Ohio Racinos Post $117.5 Million In July, Led By MGM Northfield Park

Written By Brian Cross on August 9, 2023
Ohio Racino Revenue

Ohio racinos brought in $117.5 million in revenue in July, making a small jump up from strong June numbers.

Though still strong, this July came about a half-million dollars shy of hitting last July’s benchmark. That represents a decrease of about 0.4%.

By contrast, in June, revenues were up 2.8% year-over-year. Ohio casinos, which offer table games in addition to slot machines, or VLTs, also showed a slight YoY growth in June, increasing revenues by 1.6%. Casino revenue numbers for July won’t be released until the end of August, but they tend to share a similar trend with the racinos.

Ohio racino total revenue:

July 2023: $117,540,311
June 2023: $110,748,080
July 2022: $118,011,500

Only one racino posted a significant revenue increase

Individual racino revenues were mostly flat or slightly down year-over-year, with only MGM Northfield Park making a decent gain. The Cleveland-area harness racing and gaming property brought in an additional $1.6 million over last year, for an increase of 6.3%.

After posting year-over-year gains every month so far this year (sometimes significant ones), Miami Valley Gaming saw its first month with a slight revenue decrease from the previous year.

Eldorado Scioto Downs made slightly more than Miami Valley Gaming, which allowed it to reclaim its No. 2 rank for the month, even after posting a decrease of over $1 million YoY.

There were no other surprises, with the rest of the field remaining stable and Belterra Park continuing to struggle to keep up with last year’s numbers.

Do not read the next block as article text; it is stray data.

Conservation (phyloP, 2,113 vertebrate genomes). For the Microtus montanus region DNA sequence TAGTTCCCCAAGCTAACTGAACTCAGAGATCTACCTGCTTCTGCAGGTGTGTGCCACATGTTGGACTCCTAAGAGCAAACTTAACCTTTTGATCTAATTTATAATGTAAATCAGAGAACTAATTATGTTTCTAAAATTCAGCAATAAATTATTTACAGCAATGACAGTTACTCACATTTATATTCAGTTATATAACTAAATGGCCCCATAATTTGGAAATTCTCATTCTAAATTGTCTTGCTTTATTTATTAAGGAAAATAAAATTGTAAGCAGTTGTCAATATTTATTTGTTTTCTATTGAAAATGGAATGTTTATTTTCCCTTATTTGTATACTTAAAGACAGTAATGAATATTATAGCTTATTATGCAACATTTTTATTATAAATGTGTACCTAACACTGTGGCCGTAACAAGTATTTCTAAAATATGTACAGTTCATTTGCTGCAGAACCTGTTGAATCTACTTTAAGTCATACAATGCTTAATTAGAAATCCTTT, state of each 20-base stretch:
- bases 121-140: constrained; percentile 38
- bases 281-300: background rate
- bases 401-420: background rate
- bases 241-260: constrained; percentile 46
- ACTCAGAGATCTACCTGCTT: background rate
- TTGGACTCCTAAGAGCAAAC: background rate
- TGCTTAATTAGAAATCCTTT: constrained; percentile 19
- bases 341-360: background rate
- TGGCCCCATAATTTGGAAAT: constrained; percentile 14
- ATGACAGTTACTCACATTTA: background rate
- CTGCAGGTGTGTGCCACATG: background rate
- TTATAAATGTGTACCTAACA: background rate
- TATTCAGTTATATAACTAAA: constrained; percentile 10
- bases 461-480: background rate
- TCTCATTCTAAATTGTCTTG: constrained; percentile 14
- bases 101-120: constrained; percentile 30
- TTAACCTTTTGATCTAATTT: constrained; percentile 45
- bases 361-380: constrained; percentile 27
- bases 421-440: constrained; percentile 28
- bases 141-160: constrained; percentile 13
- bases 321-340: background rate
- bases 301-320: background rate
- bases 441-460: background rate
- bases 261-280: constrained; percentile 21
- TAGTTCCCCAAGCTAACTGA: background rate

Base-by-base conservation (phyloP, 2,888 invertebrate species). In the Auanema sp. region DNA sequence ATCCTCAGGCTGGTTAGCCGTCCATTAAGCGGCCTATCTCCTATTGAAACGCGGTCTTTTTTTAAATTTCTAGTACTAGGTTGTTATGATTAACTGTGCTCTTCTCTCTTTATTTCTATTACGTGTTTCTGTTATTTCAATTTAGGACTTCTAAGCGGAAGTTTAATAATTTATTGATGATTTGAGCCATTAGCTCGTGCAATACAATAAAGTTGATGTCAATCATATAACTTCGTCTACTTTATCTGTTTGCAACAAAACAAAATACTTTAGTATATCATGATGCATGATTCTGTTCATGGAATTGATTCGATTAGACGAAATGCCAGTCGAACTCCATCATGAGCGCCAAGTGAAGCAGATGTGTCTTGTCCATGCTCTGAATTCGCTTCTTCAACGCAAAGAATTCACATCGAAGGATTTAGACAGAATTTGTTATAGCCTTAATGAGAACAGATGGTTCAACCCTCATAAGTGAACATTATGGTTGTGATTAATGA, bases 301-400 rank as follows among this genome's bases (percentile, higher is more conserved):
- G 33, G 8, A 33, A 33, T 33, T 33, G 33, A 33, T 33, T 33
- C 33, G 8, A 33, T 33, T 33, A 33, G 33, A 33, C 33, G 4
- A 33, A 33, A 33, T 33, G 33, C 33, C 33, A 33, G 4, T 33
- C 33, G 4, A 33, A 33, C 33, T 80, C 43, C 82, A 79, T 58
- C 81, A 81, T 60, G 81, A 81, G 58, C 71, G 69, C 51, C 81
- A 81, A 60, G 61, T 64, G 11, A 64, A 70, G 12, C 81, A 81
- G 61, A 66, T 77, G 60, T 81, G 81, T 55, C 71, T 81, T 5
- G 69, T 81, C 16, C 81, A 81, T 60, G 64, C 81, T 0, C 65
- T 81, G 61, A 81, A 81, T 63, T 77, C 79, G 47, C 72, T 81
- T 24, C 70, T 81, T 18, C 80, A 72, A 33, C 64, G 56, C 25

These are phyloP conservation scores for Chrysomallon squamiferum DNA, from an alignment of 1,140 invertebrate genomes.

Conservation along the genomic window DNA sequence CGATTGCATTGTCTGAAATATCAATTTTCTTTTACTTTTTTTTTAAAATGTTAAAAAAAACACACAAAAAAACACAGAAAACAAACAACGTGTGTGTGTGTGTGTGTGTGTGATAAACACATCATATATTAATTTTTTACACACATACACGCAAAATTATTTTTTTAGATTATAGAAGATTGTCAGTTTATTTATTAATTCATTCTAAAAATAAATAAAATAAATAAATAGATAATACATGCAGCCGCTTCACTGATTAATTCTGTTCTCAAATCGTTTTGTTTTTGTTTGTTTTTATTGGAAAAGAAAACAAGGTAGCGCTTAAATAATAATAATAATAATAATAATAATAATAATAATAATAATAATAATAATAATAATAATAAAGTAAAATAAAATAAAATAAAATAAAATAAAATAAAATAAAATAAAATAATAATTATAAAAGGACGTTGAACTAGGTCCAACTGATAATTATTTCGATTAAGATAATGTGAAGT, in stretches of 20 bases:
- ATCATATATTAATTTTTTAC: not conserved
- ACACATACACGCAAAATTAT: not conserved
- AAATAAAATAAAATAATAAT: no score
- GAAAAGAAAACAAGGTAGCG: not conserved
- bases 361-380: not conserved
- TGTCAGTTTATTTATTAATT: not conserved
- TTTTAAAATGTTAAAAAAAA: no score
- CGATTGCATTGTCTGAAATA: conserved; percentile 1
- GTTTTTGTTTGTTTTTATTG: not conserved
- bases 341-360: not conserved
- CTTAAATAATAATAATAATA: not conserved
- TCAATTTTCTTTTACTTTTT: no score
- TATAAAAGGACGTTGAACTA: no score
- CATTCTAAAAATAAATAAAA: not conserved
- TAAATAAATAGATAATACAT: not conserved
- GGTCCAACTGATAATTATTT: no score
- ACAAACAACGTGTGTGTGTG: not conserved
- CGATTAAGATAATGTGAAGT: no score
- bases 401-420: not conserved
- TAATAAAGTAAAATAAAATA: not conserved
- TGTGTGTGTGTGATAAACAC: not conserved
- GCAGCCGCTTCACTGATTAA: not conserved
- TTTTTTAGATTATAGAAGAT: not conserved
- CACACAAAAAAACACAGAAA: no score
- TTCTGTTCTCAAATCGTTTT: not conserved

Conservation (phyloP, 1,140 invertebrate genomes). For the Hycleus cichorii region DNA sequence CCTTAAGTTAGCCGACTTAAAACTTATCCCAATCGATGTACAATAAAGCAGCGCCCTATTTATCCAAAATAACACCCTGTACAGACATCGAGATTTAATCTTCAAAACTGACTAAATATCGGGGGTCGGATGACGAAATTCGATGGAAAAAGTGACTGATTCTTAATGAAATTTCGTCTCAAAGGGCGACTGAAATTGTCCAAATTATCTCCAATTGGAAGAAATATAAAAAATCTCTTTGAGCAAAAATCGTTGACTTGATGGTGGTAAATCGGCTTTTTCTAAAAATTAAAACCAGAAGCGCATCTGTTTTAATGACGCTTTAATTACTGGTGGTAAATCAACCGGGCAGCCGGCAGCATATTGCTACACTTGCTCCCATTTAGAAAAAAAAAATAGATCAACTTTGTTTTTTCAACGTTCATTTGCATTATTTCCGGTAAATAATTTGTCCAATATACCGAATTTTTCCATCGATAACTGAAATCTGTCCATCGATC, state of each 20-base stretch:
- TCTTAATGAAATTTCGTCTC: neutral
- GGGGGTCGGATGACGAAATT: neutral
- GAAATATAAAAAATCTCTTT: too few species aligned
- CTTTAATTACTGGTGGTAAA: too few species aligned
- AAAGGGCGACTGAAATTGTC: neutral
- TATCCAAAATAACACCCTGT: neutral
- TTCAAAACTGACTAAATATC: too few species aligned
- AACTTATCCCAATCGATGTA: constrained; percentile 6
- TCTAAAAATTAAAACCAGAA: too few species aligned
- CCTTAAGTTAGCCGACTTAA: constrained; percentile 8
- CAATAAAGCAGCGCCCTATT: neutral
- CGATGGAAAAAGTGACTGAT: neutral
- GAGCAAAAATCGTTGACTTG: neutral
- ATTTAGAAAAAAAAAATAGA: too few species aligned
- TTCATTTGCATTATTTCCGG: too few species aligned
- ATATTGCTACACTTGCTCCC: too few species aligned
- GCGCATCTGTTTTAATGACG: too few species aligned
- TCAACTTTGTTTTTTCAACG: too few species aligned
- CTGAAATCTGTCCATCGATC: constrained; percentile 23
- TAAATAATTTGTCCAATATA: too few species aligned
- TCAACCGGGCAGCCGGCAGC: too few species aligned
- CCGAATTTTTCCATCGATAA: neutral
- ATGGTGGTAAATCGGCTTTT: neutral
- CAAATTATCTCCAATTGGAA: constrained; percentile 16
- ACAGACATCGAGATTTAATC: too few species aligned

Ohio racino July revenue (millions):

RacinoJuly 2023June 2023July 2022
MGM Northfield Park$26.9$24.7$25.3
Eldorado Scioto Downs$20.2$18.4$21.3
Miami Valley Gaming$20.2$19.3$20.5
JACK Thistledown Racetrack$16.0$15.7$15.8
Hollywood Mahoning Valley$13.8$13.5$14.0
Hollywood Dayton$13.0$12.0$12.8
Belterra Park$7.4$6.9$8.3

Some signs point to market maturity for Ohio racinos and casinos

This year started off strong for retail gambling in Ohio, and new monthly revenue records were set in March. Revenues have increased every year for Ohio casinos and racinos as the market has grown and matured.

However, revenues in 2022 were only slightly more than 2021. Racinos virtually matched the revenue made in the previous year, and the casino market grew 2.18%.

So far in 2023, the brick and mortar locations seem to be on the same path as last year: on pace to make a little more revenue than the year before. Slight ups, slight downs; nothing very significant.

This could be a clue that the gambling market in Ohio has reached maturity. Most potential in-person gamblers are already engaged, leading to stable revenue numbers.

Market saturation, or lack of customer excitement?

At the same time, a few properties seem to stand out as it relates to revenue growth. MGM Northfield Park seems to consistently post year-over-year growth, and Miami Valley Gaming has been riding strong momentum. Hollywood Casino Columbus seems to be on an upward trajectory as well.

The anecdotal evidence from these three large properties would suggest there is more room for the market to grow. More room might be one key factor in the success of these three. They are likely the three largest gaming properties in the state in terms of gaming floor size and number of games offered. But they’ve also established themselves as premier entertainment destinations in their respective regions.

At least two of the three have an eye toward expanding further, with hotel plans either in the works or in the realm of possibility.

Miami Valley Gaming crushes the racino competition in both Cincinnati and Dayton, despite being relatively far from the urban core of either city. And though not as drastic, it’s a similar story in Columbus and Cleveland. The most popular gambling spots are the ones with the most space and the most to offer.

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Brian Cross

Brian Cross contributes sports betting, casino and lottery coverage to PlayOhio and PlayPennsylvania. Brian studied Professional Writing and Journalism at the University of Cincinnati and has been a contributing writer at Cincinnati’s alt-weekly for over 10 years.

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